While many of us *think* we are doing a great job keeping ourselves in good cardiovascular shape, almost all of us are spending the bulk of our cardio time in the so-called "garbage zone."
We’re going too fast and too hard on low intensity days (ideally 80% of cardio workouts) and too slow or not hard enough on high intensity days (ideally 20%) of cardio workouts). We’re missing out on both ends.
As I look back at my cardio workouts over the past several years, they almost all fall in the garbage zone. No wonder my metrics look bad. I haven’t ever take the time to build a solid base.
So what can this actually look like in practice?
Based on studies referenced by Inigo San Millan and Peter Attia (see links at the bottom), to achieve the max benefits of Zone 2 training, athletes must workout in Zone 2 for at least ~45 minutes at least 3 times per week.
If you have 4 cardio workouts per week, this means that 3 of them should be these longer, slower sessions. And one would be a shorter, leave everything you've got out there type of workout.
What I’m Doing
I've been working on integrating this into my own workout schedule recently and here's what a sample week looks like:
For those who are interested, I am currently using my Apple Watch and the Apple Workout and Fitness apps to track my own zones. Purists will argue that wrist-based heart monitors are garbage. As a (ahem) non-elite athlete, I've found my Series 8 watch to be pretty damn good for what it’s worth.
Anyhow, Apple, of course, uses a different methodology than most others called the Heart Rate Reserve Method to calculate zones.
Instead relying on age alone, this method accounts for the difference between your actual Max Heart Rate and Resting Heart Rate to calculate your zones.
Here's the equation to determine the upper bound of your Zone 2:
0.7*(Max HR - Resting HR) + Resting HR
The nice thing about the Apple Watch is that it automatically tracks and recalibrates Max HR and Resting HR on a monthly basis and then dynamically adjusts your zones for you.
For some purists, this may not cut it. For this weekend warrior, I appreciate that it does the work for me.
My current HR zones are below (they are a work in progress!):
If you have an Apple Watch running the latest software (and you have your age entered into the Health app) you can find this as follows:
Open Apple Watch app on phone → Workout → Heart Rate Zones.
A few final tips
If you’re intrigued by all of this and want to try it out, expect to run SLOW. I’ve been going for nearly a month. I’m averaging a 14-minute/mile pace to keep my HR in Zone 2 for 45 mins. This is good and bad. On the bad side, some might be embarrassed to run so slow. And it can be frustrating to have to walk (especially on hills) to keep your HR in Zone 2. On the good side, it’s not hard. It’s even… dare I say.. enjoyable? Plus, the whole idea is that as your aerobic fitness improves, you’ll be able to go faster and faster and stay in Zone 2. This is my plan but I’m expecting it to take several months before I start to really see progress.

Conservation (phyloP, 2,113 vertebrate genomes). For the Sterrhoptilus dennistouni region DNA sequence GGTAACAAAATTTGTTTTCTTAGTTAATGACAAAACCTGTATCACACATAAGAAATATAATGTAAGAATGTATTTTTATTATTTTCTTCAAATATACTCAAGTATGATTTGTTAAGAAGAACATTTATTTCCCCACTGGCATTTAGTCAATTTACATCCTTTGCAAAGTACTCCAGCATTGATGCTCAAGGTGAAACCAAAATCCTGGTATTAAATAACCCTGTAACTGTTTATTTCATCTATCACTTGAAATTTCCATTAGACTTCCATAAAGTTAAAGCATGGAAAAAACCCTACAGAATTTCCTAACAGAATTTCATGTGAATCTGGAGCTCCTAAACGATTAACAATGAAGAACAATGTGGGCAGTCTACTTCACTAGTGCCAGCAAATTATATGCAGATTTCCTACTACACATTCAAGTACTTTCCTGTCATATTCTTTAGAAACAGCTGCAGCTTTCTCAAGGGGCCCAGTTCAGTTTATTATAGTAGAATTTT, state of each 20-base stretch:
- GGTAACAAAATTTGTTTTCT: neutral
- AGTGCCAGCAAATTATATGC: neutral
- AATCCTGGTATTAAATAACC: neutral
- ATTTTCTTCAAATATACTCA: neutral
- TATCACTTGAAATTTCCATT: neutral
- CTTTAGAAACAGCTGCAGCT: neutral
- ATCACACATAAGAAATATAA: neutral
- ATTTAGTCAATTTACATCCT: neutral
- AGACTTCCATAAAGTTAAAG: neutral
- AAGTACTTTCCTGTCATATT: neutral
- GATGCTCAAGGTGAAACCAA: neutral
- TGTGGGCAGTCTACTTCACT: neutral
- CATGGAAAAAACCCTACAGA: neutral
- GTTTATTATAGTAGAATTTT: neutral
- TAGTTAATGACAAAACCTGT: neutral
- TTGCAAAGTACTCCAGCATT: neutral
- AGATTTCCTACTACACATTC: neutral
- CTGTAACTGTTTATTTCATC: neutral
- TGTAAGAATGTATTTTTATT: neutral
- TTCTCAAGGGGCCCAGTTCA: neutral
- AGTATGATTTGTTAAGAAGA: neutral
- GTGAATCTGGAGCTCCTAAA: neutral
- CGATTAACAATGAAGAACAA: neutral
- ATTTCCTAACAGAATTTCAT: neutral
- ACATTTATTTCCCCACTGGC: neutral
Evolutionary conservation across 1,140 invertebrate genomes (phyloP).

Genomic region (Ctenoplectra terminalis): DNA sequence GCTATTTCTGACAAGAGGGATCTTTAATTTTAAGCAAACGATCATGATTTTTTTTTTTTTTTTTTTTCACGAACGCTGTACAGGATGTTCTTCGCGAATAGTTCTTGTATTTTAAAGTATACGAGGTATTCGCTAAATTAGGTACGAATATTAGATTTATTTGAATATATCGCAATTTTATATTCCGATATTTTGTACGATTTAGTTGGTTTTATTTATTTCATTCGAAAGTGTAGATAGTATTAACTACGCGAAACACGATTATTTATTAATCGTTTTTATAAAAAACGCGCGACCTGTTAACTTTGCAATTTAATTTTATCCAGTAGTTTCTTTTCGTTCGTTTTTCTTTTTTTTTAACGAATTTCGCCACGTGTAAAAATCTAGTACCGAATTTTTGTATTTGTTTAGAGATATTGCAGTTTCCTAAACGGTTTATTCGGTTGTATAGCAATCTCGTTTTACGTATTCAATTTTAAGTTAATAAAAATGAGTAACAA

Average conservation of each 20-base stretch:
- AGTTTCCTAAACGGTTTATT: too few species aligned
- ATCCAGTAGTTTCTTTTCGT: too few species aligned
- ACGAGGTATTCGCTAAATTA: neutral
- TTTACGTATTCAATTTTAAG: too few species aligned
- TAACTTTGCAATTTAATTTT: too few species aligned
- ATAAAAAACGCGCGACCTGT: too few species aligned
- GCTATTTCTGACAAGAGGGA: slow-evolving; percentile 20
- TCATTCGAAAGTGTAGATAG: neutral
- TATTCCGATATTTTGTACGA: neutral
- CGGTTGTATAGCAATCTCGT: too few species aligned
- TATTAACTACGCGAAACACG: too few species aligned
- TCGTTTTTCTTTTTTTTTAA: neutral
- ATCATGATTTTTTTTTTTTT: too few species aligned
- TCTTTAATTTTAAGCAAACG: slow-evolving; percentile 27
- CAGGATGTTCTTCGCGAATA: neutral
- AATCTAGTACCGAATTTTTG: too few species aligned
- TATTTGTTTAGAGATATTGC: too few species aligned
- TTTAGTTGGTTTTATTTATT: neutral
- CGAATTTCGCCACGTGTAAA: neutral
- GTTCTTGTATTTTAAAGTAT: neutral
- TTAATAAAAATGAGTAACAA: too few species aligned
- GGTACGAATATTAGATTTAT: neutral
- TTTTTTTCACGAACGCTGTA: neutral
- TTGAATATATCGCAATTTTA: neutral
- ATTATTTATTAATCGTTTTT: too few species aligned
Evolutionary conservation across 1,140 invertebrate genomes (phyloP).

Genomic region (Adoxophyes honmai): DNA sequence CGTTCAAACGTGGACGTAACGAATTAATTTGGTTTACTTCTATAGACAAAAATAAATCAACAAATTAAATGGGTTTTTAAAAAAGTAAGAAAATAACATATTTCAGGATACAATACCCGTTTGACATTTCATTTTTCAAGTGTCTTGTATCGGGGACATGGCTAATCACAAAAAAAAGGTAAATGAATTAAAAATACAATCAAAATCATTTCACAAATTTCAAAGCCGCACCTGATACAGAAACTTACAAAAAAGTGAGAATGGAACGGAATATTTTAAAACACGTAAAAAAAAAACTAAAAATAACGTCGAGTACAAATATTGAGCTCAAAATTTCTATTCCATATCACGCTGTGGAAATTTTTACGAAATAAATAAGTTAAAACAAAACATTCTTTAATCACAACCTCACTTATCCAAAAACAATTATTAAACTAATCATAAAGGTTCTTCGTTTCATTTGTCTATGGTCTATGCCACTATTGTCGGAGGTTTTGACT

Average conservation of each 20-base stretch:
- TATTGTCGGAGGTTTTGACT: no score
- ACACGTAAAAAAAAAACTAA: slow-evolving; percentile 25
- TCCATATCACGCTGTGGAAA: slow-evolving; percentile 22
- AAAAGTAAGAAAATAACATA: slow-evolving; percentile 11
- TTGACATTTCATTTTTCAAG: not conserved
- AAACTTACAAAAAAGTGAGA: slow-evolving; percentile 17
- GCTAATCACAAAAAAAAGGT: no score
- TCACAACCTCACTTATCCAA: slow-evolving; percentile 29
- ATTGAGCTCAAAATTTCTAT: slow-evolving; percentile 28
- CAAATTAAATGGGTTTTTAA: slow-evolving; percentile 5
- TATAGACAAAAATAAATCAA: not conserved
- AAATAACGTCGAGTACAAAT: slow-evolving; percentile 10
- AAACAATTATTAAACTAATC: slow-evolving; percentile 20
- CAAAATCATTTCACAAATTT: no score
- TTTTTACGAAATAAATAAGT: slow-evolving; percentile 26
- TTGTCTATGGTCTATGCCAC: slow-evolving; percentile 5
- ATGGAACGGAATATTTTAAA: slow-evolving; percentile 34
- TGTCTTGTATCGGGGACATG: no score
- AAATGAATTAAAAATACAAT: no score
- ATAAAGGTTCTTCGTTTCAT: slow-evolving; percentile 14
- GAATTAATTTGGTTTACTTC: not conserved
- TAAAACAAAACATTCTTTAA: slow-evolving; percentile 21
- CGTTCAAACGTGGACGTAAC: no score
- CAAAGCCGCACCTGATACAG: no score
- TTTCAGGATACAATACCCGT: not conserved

Don’t get injured! I went to a running store and had them look at my gait, how my feet strike the ground, etc., to make sure I had the proper shoes. I recommend doing that if you can. Also, STRETCH! Some quick dynamic stretches before a run followed by longer static stretches afterward seem to be best practice.
If you’re using an Apple Watch, you can set it up in the Workout app so that it’ll buzz you when you’re out of Zone 2. Next time you see me (slowly) running down the street, you’ll know what all that buzz is about. Zing!
I’ve been bingeing everything I can recently on Zone 2 training. Below are the best resources I’ve found to-date:
(I'll warn you that both of these get pretty scientific & technical.)
80/20 Running by Matt Fitzgerald - I’ve been listening to this (on long, slow runs) and I’m really enjoying it. It’s packed with both theory and real-world examples of why this way of training makes sense.
Zone 2 Heart Rate Training For Longevity and Performance (Dr. Howard J. Luks)
Complete Guide to Apple Watch Heart Rate Zones (MyHealthyApple)
Which Method is Best to Find My Training Heart Rate? (Beginner Triathlete)
Thanks for reading. I’m still a Zone 2 newbie so if you think I’ve got something wrong here (or want to suggest additional resources), hit me up in the comments section of this article on Substack or find me on Twitter @gregorycampion.
See you in two weeks… when I’ve got an AWESOME podcast guest who you might recognize.
In case you missed my recent conversation with Dickie Bush… we got into Zone 2 a bit. I’m going to be discussing this more with some upcoming guests on the podcast.